Enter your DRE license or name above to continue reading

Unwilling to buy — or unable?

Once a homeowner, always a homeowner — right?

Most homeowners who sell will use the sale proceeds to purchase a replacement home. Still, in a typical year, roughly 15% of sellers choose to rent instead of buy.

In 2021, the share of sellers-to-renters increased, with 19% of home sellers choosing to rent instead of buy, according to the New York Times.

Anecdotally, sellers who are choosing to rent in 2021-2022 are doing so because they wish to “time the market,” hoping to sell when prices are at their height, rent for a year or two while prices decline, and then buy when prices have hit bottom.

As California home prices have never been higher than they are in 2022, timing the market is certainly on the mind of today’s sellers. But underneath, there are more urgent reasons why a seller may choose to rent.

With home prices at historic heights and mortgage interest rates on the rise, many of today’s sellers are simply unable to buy a suitable replacement property. Left with no other choice, they become renters-by-necessity.

In other words, four-out-of-five sellers are unwilling or unable to buy.

Real estate professionals and anyone with an interest in real estate ought to be hearing alarm bells right about now — and they’re growing louder.

Timing the market in 2022

While a growing number of sellers find themselves unable to buy in today’s competitive housing market and tight mortgage market, they may soon be considering themselves lucky after all.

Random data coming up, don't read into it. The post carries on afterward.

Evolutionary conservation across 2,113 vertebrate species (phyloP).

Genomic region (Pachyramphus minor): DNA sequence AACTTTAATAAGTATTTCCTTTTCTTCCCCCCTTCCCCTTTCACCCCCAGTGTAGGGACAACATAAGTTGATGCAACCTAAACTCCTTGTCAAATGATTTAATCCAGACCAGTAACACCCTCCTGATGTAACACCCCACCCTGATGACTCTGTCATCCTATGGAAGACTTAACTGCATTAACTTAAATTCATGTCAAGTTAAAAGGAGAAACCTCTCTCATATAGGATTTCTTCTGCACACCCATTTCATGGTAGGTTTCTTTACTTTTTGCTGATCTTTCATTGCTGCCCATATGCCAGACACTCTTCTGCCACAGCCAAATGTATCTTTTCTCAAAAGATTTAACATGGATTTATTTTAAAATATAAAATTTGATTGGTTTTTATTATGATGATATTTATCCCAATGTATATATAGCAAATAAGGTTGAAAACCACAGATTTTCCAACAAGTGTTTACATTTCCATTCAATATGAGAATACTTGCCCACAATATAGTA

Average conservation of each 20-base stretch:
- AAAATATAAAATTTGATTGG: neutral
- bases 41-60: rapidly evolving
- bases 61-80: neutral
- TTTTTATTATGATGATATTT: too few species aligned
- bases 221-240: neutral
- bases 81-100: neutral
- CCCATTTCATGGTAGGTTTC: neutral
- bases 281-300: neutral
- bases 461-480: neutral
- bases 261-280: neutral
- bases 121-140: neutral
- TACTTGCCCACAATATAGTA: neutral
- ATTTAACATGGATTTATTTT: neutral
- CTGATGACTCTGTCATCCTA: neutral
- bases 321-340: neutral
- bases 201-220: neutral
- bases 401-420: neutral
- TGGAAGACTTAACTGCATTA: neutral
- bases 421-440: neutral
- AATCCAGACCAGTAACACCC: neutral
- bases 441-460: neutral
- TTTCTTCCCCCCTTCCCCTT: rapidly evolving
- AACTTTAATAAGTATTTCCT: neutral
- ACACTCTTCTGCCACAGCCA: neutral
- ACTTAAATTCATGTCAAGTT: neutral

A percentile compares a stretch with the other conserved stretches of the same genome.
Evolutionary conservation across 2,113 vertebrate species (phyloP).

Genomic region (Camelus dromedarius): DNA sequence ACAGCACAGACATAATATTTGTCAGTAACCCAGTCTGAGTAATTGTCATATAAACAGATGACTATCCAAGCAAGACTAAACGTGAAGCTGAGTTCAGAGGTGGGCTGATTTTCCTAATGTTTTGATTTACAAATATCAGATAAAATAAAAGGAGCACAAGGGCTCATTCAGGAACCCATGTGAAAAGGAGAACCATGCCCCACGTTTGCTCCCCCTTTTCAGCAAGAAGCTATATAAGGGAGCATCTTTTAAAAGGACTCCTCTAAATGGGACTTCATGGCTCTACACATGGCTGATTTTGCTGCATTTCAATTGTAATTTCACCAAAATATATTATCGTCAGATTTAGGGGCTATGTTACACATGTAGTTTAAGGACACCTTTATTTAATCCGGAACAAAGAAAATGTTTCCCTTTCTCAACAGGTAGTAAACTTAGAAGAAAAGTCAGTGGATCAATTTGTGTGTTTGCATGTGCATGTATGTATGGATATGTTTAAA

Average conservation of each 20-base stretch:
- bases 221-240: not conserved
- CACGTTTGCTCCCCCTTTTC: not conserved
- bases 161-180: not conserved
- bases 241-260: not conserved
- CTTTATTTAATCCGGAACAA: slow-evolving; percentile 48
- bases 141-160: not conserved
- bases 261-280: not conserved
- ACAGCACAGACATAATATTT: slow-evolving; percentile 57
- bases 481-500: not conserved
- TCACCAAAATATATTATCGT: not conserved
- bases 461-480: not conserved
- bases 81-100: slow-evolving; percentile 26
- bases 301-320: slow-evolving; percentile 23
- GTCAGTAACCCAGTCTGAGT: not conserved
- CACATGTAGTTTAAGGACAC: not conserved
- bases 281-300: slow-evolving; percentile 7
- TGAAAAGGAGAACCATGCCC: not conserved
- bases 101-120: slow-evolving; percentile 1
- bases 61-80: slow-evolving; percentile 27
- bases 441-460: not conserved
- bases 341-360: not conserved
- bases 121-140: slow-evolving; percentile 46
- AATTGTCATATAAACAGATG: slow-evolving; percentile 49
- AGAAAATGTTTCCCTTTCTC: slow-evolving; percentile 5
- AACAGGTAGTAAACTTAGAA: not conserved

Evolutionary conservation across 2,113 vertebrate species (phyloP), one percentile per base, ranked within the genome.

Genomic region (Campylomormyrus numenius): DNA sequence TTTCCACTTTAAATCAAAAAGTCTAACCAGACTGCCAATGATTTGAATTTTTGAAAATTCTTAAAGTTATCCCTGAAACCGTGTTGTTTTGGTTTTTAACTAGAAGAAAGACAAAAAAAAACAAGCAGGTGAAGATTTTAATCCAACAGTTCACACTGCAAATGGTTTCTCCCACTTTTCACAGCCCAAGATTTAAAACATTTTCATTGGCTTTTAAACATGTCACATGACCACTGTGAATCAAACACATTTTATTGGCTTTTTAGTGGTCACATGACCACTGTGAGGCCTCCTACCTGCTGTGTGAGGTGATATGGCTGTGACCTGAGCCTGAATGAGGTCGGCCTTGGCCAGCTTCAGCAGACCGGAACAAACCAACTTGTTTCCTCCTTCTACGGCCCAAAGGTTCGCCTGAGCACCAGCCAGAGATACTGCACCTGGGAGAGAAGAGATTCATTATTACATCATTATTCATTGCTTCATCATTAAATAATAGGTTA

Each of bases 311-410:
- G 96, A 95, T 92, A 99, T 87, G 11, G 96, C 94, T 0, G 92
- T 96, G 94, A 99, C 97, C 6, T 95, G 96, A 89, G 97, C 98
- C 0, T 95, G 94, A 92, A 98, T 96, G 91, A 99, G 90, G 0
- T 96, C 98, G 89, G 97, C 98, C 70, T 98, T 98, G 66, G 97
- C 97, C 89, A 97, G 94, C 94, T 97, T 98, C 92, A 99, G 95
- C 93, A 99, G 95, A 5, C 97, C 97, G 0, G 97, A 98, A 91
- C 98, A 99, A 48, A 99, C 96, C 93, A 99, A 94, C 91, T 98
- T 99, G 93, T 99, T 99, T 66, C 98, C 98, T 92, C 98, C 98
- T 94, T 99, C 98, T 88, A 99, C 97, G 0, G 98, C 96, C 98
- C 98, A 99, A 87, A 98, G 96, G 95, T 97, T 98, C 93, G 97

That’s because the housing market is already in a downturn in 2022. Home prices have yet to fall, but the dominoes are already toppling.

Most noticeably, mortgage interest rates have increased rapidly in 2022. For example, the average 30-year fixed rate mortgage (FRM) rate jumped from near 3.0% at the beginning of 2022 to well over 5.0% as of August 2022. This has resulted in a devastating loss to buyer purchasing power, with 26.6% less mortgage money available to homebuyers in Q2 2022 than a year earlier.

Related article:

Press Release: Buyer Purchasing Power Index (BPPI) falls to new low in Q2 2022

One of the results has been a dramatic slowdown in home sales volume. Having peaked in March 2022, sales have only declined each month, defying normal seasonal patterns of buying and selling.

The broader economy is also heading in a concerning direction. Following two consecutive quarters of negative gross domestic product (GDP), the economy is in an undeclared recession. More accurately, the 2022 recession is an encore of the recession which first began in 2020 (cut short by huge amounts of government stimulus and Pandemic Economics).

The next factor to fall will be home prices, and once they start rolling, they won’t stop until buyers have fully sensed a bottom to have arrived.

On a monthly basis, California home prices barely increased in May 2022. This leveling off follows months of significant increases, signaling reduced purchasing power and slowing sales volume are quickly catching up to prices.

Expect prices to find a bottom around 2025, at which point the economy will be in its first stages of recovery from today’s recession.

Real estate professionals who are still practicing in 2025 will watch for a return of real estate speculators to provide a “dead cat bounce” during the coming sales slump. Then, the next sustainable recovery taking off with the return of end user homebuyers once they sense prices are rising from their bottom, likely around 2026-2027.

Hoping to survive the real estate downturn? Get ready to turn your attention from sellers to buyers. For the past decade, listings have been the golden ticket to making a living, since they are essentially guaranteed income. But as listings sit for longer and become less of a sure thing and more of a job hazard, willing and able buyers will become the more desirable client types.

Want to stay up to date on the quickly shifting housing market? Stay in the know with RPI’s Monthly Statistical Video Updates!